Thursday, 12 July 2012

Day 1 of the Newmarket July Meeting

Day one of the July Festival sees a small field go to post for the Princess of Wales's Goldsmiths Stakes, with Red Cadeaux and Harris Tweed vying for favouritism at the time of writing.
The former deserves all the prize money he collects as he continues to run consistently well, at a level only just shy of top-class.
Ed Dunlop's six-year-old ran a fine race at Epsom when second to St Nicholas Abbey and backed that up with a staying-on third in the Hardwicke Stakes, when three of these were behind.
But carrying a penalty makes life extremely tough and for all that he's sure to run his usual, honest race, he's there to be beaten at the price.
Sir Michael Stoute's record in the race is second to none and it's perhaps too early to be giving up on Fiorente, but underfoot conditions may not be to his liking and he's a bit of an underachiever as things stand.
Instead, the one I like is JAKKALBERRY, who is surely no 13/2 chance on the best of his form.
He was fifth in the Hardwicke at Royal Ascot, just over four lengths behind Red Cadeaux, but receives a 3lb pull in the weights here.
Considering that was his first run since March, it's perfectly reasonable to expect improvement, and a return to the form that saw him third in the Dubai Sheema Classic would give him every chance here.
That day he was around three lengths behind St Nicholas Abbey, and a line through that horse gives him the beating of Red Cadeaux on these terms.
Jakkalberry's trainer Marco Botti was pleased with his Ascot effort, especially considering he felt that his horse didn't enjoy the track and will be better suited by Newmarket's test.
This race has been the target since and while bottomless ground is considered less than ideal, the six-year-old has form in the book that suggests he's better-equipped than most should it get really testing.
Australian-owned, Jakkalberry's long-term target is the Melbourne Cup but this race looks an ideal mid-season stepping-stone and at 13/2 he's worth chancing to beat two consistent but vulnerable yardsticks.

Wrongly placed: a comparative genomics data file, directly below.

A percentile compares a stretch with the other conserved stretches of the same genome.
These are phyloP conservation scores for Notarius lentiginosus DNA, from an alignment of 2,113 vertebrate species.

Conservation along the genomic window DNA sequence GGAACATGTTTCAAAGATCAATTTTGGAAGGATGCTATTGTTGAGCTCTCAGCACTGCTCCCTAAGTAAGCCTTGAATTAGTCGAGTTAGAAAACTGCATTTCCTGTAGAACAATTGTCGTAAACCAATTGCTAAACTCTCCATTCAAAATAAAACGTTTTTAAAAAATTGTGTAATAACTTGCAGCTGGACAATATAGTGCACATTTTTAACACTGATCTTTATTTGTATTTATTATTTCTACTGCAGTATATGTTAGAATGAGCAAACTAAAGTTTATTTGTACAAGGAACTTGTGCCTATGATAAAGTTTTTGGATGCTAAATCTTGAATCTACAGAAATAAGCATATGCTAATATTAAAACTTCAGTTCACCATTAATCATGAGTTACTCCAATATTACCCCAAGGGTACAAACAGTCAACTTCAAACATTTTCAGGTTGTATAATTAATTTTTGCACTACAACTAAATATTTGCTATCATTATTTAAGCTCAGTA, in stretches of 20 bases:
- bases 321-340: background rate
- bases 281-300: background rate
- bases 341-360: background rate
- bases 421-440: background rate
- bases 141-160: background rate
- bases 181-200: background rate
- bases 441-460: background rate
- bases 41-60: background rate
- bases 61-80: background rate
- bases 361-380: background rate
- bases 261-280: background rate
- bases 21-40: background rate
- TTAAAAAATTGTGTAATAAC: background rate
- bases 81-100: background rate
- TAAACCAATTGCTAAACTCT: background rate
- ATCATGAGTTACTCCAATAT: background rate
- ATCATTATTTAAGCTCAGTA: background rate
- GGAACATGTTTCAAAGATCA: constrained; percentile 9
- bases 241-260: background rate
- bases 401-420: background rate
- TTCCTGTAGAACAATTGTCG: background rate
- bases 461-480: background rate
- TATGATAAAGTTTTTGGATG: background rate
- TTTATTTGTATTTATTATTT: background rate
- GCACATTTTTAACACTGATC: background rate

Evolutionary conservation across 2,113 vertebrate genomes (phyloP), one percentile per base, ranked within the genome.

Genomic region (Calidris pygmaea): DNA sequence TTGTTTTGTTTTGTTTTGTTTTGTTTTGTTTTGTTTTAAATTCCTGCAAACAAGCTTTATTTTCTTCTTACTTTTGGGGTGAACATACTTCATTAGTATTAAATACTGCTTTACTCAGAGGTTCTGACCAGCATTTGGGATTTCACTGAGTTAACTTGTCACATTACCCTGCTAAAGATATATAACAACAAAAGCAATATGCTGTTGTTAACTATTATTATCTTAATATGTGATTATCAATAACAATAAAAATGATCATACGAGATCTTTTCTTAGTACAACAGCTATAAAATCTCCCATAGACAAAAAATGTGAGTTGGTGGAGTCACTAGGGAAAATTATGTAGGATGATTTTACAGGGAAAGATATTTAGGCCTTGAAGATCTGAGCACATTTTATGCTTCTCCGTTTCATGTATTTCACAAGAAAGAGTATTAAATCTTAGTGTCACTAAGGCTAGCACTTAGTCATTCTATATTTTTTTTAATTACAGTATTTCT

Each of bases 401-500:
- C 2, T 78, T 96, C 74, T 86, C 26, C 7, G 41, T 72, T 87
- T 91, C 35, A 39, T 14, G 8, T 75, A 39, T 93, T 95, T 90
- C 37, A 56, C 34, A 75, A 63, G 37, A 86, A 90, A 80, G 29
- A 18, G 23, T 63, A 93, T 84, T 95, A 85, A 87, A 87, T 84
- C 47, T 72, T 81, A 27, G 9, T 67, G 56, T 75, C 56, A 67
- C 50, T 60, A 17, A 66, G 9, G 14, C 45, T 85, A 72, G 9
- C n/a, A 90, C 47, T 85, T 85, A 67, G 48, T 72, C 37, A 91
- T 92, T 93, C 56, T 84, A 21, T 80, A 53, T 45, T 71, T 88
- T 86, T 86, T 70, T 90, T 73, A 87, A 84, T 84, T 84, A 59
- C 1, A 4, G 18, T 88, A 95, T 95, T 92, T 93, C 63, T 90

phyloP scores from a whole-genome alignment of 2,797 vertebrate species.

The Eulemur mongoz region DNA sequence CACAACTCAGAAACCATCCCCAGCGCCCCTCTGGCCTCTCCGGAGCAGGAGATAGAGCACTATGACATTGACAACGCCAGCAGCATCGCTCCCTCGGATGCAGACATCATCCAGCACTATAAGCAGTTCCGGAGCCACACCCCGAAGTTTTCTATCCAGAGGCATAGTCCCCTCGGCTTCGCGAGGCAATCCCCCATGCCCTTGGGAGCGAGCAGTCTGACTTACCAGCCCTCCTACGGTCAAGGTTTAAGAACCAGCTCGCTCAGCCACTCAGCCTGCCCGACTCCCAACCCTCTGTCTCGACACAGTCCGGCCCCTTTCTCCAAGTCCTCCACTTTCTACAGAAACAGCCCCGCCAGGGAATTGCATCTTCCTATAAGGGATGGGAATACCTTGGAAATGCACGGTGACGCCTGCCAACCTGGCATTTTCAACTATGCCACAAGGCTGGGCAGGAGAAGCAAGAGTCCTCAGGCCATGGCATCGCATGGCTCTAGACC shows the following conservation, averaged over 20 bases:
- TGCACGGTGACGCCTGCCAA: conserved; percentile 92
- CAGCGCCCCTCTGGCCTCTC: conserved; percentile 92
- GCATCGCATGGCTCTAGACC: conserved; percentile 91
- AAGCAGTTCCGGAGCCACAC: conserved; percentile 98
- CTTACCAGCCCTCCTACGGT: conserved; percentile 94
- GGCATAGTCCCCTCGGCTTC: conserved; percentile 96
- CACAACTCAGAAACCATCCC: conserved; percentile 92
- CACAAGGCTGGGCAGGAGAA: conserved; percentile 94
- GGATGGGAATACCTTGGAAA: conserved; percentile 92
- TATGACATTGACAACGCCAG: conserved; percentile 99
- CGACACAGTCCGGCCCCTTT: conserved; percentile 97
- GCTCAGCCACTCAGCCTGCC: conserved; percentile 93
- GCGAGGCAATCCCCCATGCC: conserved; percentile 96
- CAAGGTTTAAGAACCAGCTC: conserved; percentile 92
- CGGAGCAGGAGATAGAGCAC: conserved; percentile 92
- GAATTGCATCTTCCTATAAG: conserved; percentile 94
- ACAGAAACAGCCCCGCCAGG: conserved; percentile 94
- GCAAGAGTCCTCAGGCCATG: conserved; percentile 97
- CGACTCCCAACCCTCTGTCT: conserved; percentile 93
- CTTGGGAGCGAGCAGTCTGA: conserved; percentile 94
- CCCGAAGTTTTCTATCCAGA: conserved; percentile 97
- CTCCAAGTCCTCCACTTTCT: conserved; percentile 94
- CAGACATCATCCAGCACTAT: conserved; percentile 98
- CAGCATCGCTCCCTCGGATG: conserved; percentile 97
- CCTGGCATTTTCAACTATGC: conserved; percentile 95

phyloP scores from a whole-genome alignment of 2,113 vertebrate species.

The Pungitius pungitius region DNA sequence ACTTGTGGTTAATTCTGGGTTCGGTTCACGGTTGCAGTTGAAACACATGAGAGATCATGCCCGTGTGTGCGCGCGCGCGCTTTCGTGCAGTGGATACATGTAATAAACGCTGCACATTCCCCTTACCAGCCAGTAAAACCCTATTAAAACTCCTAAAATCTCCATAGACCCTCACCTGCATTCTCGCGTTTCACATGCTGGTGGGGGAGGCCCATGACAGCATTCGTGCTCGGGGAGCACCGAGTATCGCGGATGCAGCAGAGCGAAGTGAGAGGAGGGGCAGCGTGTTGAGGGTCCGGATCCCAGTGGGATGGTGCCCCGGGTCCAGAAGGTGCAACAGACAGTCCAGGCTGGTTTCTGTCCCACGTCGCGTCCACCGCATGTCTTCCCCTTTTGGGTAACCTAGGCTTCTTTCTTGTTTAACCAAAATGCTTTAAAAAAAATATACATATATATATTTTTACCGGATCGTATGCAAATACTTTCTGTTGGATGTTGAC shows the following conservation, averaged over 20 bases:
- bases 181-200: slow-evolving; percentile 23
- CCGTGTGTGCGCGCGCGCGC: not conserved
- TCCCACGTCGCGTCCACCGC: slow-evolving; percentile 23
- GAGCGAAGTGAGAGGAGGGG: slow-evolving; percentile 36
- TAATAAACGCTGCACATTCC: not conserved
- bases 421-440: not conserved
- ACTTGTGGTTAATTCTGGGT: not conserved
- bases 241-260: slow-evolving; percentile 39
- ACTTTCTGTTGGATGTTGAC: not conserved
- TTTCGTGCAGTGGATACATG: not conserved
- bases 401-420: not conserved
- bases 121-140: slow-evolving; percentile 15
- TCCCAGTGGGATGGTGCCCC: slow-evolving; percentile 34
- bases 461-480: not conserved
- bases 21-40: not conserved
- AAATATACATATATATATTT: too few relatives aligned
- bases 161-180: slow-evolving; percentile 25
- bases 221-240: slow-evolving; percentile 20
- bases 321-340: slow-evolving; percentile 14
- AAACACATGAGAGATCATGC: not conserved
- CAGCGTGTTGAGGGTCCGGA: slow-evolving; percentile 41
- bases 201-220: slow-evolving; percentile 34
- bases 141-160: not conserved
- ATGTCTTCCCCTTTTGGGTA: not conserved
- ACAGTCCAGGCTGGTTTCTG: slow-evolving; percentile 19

Razorbill looks the one to beat in the Goldsmiths Handicap which precedes the aforementioned feature.
Trained by Charlie Hills, this colt's maiden form looks very strong and he's set to go up 4lbs in future after a fine handicap debut at Windsor, one which saw him finish second over a mile on fast ground.
This step-up in trip looks certain to unlock more improvement and he could rate a good deal higher come the end of the season, but these conditions represents a step into the unknown and he's a short enough price.
Indeed, market leaders have a very poor record in this race with only one winning favourite over the past decade, while just two of the victors had won their previous start.
With that in mind I'm siding with two who finished behind another of the fancied runners, Fennell Bay, when he won the King George V Stakes at Royal Ascot, starting with his stable companion PRUSSIAN.
Mark Johnston's filly made a winning handicap debut in May before flopping at Nottingham, a race her trainer felt we could draw a line through as she failed to give her running.
His words were proved to be correct as she gamely battled to victory at Redcar before finishing down the field at Royal Ascot.
That, though, was her first try at a mile-and-a-half and she wasn't given a hard time once hampered when threatening to get on the heels of the leaders, so it's certainly a performance we can forgive.
Prussian has been subsequently dropped a pound which means she's just 2lbs higher than when winning at Redcar, and her trainer's record with big-priced runners in this race means she deserves utmost respect.
Johnston saddled a 16/1 fourth last year, an 11/1 fourth in 2010, a 7/2 second in 2009, a 25/1 fourth in 2008, a 25/1 winner in 2007 (stone last at Ascot prior) and a 20/1 third in 2005.
The form of the yard is something of a worry, but the price more than compensates for that and Johnston is a past-master at priming his horses for these valuable handicaps.
With last year's winning rider Kieren Fallon aboard and conditions absolutely ideal, she looks overpriced at 25/1.
Similarly, it might be worth chancing SAMBA KING at 33/1 after he too finished behind Fennell Bay at Royal Ascot.
His trainer Mahmood Al Zarooni has a 22 percent strike-rate with his three-year-olds at the track, and that enhances the belief that his top-weight could bounce back and cause an upset with ground conditions ideal.
If we ignore that Ascot run in a messy race over a different trip, Samba King was previously two lengths ahead of Fennell Bay in a course-and-distance contest won by Thomas Chippendale, who went on to win in Pattern company at the Royal meeting.
He travelled just as well as the winner to the two-furlong pole that day before being understandably put in his place, but he was just a head off second and with no Thomas Chippendale in the race makes clear appeal off the same mark.
Understandably, Mikael Barzalona chooses stablemate Greek War but he's gone up a stone for winning on different ground last time and if Samba King can return to the form he showed on his penultimate start, he's no 33/1 chance here.


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